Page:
Canadian Football League

Sunday, May 08, 2005

Will Ray head to The Canadian Football League?

The transaction wire didn't tell the entire story about Ricky Ray's parting of ways with the New York Jets on Thursday.
In fact, it didn't even come close.
Truth is, the 25-year-old former Edmonton Eskimos' quarterback asked to be released.
It was a move the Jets were reluctant to make, but one Ray and his agent, Ken Staninger, concluded was in the young pivot's best interests. New York's acquisition of veteran NFLer Jay Fiedler in March ultimately triggered the request.
"When they signed Fiedler was the telling toll," Staninger said. "We asked them for a release and came to a confidential settlement.
"They reluctantly let him go so he could pursue other avenues. They worked with him, they were great with him. But Jay Fiedler is a good football player now and he brings a lot of experience to the Jet organization."
Fiedler's arrival in the Big Apple was a case of deja vu for Ray.
The cool-as-a-cucumber quarterback who led Edmonton to a Grey Cup title in 2003 appeared a lock for New York's No. 3 job until former Dallas quarterback Quincy Carter turned up in the Jets' camp last summer.
"Both Ricky and I understand why they took (Fiedler)," related Staninger. "These teams are going to take care of themselves first. That's what they do. We don't have any ill feelings."
Unless plucked off the waiver wire prior to the expiration of the 72-hour period, Ray - who is still not talking - will become a free agent Tuesday afternoon. Staninger pegs his client's chances of being claimed by one of the NFL's 31 remaining clubs before that, at 50-50.
If no team claims the six-foot-three, 210-pounder, Staninger will start making calls in an effort to find work for Ray south of the border.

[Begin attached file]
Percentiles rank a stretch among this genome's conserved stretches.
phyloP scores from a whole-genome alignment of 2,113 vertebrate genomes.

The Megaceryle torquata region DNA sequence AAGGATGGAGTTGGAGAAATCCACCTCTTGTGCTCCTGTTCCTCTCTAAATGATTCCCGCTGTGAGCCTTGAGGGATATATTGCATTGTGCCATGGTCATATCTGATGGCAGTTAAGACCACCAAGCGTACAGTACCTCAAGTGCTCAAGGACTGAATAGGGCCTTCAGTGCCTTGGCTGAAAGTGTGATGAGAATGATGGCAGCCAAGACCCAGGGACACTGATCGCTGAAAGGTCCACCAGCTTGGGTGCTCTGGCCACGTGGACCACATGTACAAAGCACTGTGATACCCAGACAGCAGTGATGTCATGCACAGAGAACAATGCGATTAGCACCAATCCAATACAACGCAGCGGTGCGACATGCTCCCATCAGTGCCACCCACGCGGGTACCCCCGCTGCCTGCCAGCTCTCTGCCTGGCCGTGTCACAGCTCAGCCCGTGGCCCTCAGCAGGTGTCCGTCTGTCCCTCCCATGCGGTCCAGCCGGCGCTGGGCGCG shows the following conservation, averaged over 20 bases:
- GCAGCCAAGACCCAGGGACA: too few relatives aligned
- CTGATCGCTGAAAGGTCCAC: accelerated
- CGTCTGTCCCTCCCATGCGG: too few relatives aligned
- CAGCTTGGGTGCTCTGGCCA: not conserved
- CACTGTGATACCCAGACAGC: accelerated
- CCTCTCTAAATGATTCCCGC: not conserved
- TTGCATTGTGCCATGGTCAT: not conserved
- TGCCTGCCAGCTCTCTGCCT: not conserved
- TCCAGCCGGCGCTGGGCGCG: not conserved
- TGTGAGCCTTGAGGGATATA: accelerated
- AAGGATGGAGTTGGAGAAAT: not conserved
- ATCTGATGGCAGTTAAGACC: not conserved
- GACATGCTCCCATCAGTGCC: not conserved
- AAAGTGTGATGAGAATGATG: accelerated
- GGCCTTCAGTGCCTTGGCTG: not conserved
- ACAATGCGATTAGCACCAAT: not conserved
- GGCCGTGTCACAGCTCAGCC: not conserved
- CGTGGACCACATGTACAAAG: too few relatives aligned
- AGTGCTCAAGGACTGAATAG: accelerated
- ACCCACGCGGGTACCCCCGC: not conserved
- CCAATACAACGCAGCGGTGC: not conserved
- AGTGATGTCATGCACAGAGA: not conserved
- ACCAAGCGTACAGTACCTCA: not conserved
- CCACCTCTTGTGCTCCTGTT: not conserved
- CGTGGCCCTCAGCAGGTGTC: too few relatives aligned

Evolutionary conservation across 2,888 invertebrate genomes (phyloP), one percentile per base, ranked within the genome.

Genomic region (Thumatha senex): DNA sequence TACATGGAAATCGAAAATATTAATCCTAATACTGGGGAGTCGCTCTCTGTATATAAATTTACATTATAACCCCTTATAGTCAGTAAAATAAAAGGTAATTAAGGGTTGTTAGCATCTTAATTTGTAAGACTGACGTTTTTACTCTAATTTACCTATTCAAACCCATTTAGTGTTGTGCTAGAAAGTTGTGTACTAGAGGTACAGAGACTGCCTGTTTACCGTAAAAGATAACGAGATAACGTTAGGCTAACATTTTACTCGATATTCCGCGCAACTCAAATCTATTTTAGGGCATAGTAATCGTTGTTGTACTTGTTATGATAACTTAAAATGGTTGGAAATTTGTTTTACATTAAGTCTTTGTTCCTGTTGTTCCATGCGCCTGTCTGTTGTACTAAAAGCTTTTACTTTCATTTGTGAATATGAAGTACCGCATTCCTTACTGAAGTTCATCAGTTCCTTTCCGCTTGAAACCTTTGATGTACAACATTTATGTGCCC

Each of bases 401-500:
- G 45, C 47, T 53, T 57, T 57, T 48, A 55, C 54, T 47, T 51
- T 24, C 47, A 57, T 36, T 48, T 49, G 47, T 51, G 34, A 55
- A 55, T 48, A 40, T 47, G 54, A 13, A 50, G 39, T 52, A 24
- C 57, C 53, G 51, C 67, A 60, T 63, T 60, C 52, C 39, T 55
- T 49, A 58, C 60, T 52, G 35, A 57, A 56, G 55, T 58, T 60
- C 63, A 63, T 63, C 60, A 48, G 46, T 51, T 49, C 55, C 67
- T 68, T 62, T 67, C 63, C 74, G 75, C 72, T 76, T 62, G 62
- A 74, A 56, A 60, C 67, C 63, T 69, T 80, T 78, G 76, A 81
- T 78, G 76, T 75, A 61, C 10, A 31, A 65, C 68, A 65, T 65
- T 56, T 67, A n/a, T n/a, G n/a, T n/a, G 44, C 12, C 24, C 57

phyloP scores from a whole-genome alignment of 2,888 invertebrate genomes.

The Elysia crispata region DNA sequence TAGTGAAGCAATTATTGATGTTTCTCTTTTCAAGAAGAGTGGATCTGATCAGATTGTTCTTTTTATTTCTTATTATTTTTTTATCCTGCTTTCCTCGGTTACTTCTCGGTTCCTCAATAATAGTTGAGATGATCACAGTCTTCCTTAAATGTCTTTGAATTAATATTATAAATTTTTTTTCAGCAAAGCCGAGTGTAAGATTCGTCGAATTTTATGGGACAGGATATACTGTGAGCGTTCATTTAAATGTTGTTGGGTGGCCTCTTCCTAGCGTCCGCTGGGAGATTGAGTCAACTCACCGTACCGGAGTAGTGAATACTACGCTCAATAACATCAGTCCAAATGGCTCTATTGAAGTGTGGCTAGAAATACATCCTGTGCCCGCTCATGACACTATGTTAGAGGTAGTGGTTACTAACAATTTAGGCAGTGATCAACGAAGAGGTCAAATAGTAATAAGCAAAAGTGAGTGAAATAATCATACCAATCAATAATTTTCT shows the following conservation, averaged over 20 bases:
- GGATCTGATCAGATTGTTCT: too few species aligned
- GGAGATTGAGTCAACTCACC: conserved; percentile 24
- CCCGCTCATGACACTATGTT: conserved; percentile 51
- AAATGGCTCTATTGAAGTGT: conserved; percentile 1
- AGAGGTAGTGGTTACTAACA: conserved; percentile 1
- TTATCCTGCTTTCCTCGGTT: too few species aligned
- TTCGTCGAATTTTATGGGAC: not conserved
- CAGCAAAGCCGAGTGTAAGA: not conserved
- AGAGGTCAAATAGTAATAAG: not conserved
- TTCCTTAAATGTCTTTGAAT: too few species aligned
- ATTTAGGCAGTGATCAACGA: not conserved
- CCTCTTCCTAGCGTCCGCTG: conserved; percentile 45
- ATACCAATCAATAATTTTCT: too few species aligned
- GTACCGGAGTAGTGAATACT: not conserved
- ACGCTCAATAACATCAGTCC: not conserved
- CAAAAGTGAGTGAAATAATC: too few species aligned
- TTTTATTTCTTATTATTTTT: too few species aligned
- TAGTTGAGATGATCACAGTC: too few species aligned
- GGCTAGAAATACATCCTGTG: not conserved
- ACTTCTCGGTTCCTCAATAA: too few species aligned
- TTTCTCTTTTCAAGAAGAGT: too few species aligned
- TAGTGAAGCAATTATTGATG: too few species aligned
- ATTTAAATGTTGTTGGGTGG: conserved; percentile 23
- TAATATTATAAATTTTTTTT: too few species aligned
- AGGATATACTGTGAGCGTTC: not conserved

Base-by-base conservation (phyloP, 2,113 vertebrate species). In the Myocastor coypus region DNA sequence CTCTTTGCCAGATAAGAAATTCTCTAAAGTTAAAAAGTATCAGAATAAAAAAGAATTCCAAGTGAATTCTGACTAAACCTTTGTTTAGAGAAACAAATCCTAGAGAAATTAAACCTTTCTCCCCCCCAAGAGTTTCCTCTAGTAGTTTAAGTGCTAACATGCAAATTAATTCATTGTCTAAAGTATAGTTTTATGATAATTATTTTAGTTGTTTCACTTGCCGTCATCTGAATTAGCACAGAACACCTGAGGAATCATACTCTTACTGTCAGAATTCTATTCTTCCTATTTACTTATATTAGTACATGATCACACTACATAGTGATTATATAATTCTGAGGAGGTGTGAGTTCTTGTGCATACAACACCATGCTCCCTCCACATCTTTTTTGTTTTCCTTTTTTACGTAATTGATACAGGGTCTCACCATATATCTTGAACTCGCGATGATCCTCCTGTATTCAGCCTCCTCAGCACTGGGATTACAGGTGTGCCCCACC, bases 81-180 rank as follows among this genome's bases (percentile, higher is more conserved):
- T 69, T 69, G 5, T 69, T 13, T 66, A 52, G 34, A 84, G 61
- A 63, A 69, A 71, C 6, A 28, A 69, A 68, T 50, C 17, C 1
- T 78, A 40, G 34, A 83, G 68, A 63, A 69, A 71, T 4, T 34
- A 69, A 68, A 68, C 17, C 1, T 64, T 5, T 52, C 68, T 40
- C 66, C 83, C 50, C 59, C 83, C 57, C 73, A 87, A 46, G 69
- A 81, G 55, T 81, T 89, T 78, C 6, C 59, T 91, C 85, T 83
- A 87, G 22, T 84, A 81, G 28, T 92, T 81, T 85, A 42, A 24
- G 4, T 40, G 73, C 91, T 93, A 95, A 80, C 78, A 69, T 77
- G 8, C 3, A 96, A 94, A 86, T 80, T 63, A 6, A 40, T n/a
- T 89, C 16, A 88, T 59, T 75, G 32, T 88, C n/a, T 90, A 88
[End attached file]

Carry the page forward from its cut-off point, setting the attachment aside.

"There's an awful lot of NFL teams that didn't fill their needs in the draft," Staninger said. "That's what we're looking at at this moment. We want to see what else is out there in the NFL."
While it's a good bet CFL general managers are excited about the possibility of landing Ray, a return to three-down football isn't a priority at this point.
As of early yesterday Staninger had been inundated with calls from media types in several CFL cities. Surprisingly, he hadn't heard from any of the nine CFL teams by that point.
"We're going to take one thing at a time here and wait and see," the agent said. "We'll talk to the NFL teams that have expressed an interest.
"It's just too premature to start speculating, 'What if this? What if that?' Let's see what happens first."
At least Ray's time with the Jets was amply rewarding from a financial perspective. He collected a roughly $185,000 signing bonus from the Jets in February of 2004, earned NFL minimum for parts of last season and cashed a roster bonus cheque this March. When you add it all up Ray's stint in New York netted him in the neighbourhood of $450,000 US.
"He made a lot of money," Staninger conceded.
"It was a good experience, no question about it, and he got good coaching," Staninger said.
"Ricky is a much better football player now than he was two years ago.
"But it's time for him to get onto a place where, hopefully, we can get him on the field."


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